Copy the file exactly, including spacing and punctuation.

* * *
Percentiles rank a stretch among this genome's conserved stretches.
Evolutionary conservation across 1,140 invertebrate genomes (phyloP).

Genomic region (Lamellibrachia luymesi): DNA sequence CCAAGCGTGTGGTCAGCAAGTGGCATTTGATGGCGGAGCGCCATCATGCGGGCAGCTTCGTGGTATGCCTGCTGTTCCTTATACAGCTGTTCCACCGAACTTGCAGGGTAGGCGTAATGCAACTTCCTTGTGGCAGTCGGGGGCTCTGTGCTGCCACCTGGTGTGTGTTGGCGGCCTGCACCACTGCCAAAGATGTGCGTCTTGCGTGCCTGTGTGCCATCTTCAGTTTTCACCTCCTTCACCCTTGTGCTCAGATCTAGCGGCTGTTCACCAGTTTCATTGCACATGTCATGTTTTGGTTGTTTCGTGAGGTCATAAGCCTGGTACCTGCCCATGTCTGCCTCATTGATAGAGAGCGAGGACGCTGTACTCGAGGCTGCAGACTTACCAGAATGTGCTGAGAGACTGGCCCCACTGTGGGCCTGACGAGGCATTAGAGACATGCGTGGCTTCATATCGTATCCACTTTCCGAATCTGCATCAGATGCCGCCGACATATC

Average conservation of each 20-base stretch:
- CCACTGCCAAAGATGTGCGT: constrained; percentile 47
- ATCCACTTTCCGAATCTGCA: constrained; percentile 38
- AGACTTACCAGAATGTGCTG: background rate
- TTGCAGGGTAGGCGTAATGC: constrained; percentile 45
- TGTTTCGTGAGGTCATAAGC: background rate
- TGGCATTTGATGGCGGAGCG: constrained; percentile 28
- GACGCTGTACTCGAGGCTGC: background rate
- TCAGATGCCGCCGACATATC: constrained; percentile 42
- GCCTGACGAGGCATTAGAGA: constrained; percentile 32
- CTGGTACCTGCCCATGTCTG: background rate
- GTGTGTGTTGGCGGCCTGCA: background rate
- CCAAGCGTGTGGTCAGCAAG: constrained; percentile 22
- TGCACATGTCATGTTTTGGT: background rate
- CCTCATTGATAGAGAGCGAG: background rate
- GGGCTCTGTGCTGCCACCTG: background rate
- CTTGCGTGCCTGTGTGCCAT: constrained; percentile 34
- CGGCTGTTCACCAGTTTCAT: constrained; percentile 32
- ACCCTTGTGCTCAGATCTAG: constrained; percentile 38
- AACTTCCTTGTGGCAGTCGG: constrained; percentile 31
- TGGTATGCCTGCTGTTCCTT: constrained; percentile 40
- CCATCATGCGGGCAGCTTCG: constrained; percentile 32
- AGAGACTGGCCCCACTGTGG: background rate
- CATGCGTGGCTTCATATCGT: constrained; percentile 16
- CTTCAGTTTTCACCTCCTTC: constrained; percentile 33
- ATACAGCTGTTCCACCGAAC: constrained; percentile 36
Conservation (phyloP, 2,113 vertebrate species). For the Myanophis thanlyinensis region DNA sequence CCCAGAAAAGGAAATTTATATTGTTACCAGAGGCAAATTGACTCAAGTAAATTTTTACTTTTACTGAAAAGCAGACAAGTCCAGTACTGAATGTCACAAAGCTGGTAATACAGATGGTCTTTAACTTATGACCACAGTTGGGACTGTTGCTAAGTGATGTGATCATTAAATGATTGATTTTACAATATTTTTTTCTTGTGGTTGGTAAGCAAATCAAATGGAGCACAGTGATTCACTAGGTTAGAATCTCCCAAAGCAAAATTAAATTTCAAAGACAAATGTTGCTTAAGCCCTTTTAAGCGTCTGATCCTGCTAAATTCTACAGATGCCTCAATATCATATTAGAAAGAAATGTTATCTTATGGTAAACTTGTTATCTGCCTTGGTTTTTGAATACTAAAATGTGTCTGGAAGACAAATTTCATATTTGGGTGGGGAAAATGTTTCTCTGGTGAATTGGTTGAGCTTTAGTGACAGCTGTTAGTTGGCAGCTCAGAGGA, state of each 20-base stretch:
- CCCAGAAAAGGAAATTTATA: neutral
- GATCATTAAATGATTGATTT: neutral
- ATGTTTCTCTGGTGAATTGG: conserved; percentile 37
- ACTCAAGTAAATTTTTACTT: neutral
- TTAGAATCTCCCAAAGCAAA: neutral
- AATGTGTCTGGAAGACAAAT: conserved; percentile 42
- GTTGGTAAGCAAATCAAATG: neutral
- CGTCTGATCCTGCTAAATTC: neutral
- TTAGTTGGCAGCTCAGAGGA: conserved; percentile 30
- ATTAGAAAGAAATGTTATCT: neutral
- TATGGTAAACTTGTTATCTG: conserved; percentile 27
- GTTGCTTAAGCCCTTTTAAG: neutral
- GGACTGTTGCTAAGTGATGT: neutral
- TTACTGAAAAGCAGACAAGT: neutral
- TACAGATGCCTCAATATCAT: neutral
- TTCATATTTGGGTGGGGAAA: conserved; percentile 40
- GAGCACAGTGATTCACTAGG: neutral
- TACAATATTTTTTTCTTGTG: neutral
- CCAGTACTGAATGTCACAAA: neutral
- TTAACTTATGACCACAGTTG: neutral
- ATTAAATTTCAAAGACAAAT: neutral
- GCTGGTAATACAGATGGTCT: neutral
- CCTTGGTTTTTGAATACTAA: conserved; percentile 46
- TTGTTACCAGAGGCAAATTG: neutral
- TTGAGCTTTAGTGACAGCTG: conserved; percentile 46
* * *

Percentiles rank a stretch among this genome's conserved stretches.
Evolutionary conservation across 1,140 invertebrate genomes (phyloP).

Genomic region (Lamellibrachia luymesi): DNA sequence CCAAGCGTGTGGTCAGCAAGTGGCATTTGATGGCGGAGCGCCATCATGCGGGCAGCTTCGTGGTATGCCTGCTGTTCCTTATACAGCTGTTCCACCGAACTTGCAGGGTAGGCGTAATGCAACTTCCTTGTGGCAGTCGGGGGCTCTGTGCTGCCACCTGGTGTGTGTTGGCGGCCTGCACCACTGCCAAAGATGTGCGTCTTGCGTGCCTGTGTGCCATCTTCAGTTTTCACCTCCTTCACCCTTGTGCTCAGATCTAGCGGCTGTTCACCAGTTTCATTGCACATGTCATGTTTTGGTTGTTTCGTGAGGTCATAAGCCTGGTACCTGCCCATGTCTGCCTCATTGATAGAGAGCGAGGACGCTGTACTCGAGGCTGCAGACTTACCAGAATGTGCTGAGAGACTGGCCCCACTGTGGGCCTGACGAGGCATTAGAGACATGCGTGGCTTCATATCGTATCCACTTTCCGAATCTGCATCAGATGCCGCCGACATATC

Average conservation of each 20-base stretch:
- CCACTGCCAAAGATGTGCGT: constrained; percentile 47
- ATCCACTTTCCGAATCTGCA: constrained; percentile 38
- AGACTTACCAGAATGTGCTG: background rate
- TTGCAGGGTAGGCGTAATGC: constrained; percentile 45
- TGTTTCGTGAGGTCATAAGC: background rate
- TGGCATTTGATGGCGGAGCG: constrained; percentile 28
- GACGCTGTACTCGAGGCTGC: background rate
- TCAGATGCCGCCGACATATC: constrained; percentile 42
- GCCTGACGAGGCATTAGAGA: constrained; percentile 32
- CTGGTACCTGCCCATGTCTG: background rate
- GTGTGTGTTGGCGGCCTGCA: background rate
- CCAAGCGTGTGGTCAGCAAG: constrained; percentile 22
- TGCACATGTCATGTTTTGGT: background rate
- CCTCATTGATAGAGAGCGAG: background rate
- GGGCTCTGTGCTGCCACCTG: background rate
- CTTGCGTGCCTGTGTGCCAT: constrained; percentile 34
- CGGCTGTTCACCAGTTTCAT: constrained; percentile 32
- ACCCTTGTGCTCAGATCTAG: constrained; percentile 38
- AACTTCCTTGTGGCAGTCGG: constrained; percentile 31
- TGGTATGCCTGCTGTTCCTT: constrained; percentile 40
- CCATCATGCGGGCAGCTTCG: constrained; percentile 32
- AGAGACTGGCCCCACTGTGG: background rate
- CATGCGTGGCTTCATATCGT: constrained; percentile 16
- CTTCAGTTTTCACCTCCTTC: constrained; percentile 33
- ATACAGCTGTTCCACCGAAC: constrained; percentile 36
Conservation (phyloP, 2,113 vertebrate species). For the Myanophis thanlyinensis region DNA sequence CCCAGAAAAGGAAATTTATATTGTTACCAGAGGCAAATTGACTCAAGTAAATTTTTACTTTTACTGAAAAGCAGACAAGTCCAGTACTGAATGTCACAAAGCTGGTAATACAGATGGTCTTTAACTTATGACCACAGTTGGGACTGTTGCTAAGTGATGTGATCATTAAATGATTGATTTTACAATATTTTTTTCTTGTGGTTGGTAAGCAAATCAAATGGAGCACAGTGATTCACTAGGTTAGAATCTCCCAAAGCAAAATTAAATTTCAAAGACAAATGTTGCTTAAGCCCTTTTAAGCGTCTGATCCTGCTAAATTCTACAGATGCCTCAATATCATATTAGAAAGAAATGTTATCTTATGGTAAACTTGTTATCTGCCTTGGTTTTTGAATACTAAAATGTGTCTGGAAGACAAATTTCATATTTGGGTGGGGAAAATGTTTCTCTGGTGAATTGGTTGAGCTTTAGTGACAGCTGTTAGTTGGCAGCTCAGAGGA, state of each 20-base stretch:
- CCCAGAAAAGGAAATTTATA: neutral
- GATCATTAAATGATTGATTT: neutral
- ATGTTTCTCTGGTGAATTGG: conserved; percentile 37
- ACTCAAGTAAATTTTTACTT: neutral
- TTAGAATCTCCCAAAGCAAA: neutral
- AATGTGTCTGGAAGACAAAT: conserved; percentile 42
- GTTGGTAAGCAAATCAAATG: neutral
- CGTCTGATCCTGCTAAATTC: neutral
- TTAGTTGGCAGCTCAGAGGA: conserved; percentile 30
- ATTAGAAAGAAATGTTATCT: neutral
- TATGGTAAACTTGTTATCTG: conserved; percentile 27
- GTTGCTTAAGCCCTTTTAAG: neutral
- GGACTGTTGCTAAGTGATGT: neutral
- TTACTGAAAAGCAGACAAGT: neutral
- TACAGATGCCTCAATATCAT: neutral
- TTCATATTTGGGTGGGGAAA: conserved; percentile 40
- GAGCACAGTGATTCACTAGG: neutral
- TACAATATTTTTTTCTTGTG: neutral
- CCAGTACTGAATGTCACAAA: neutral
- TTAACTTATGACCACAGTTG: neutral
- ATTAAATTTCAAAGACAAAT: neutral
- GCTGGTAATACAGATGGTCT: neutral
- CCTTGGTTTTTGAATACTAA: conserved; percentile 46
- TTGTTACCAGAGGCAAATTG: neutral
- TTGAGCTTTAGTGACAGCTG: conserved; percentile 46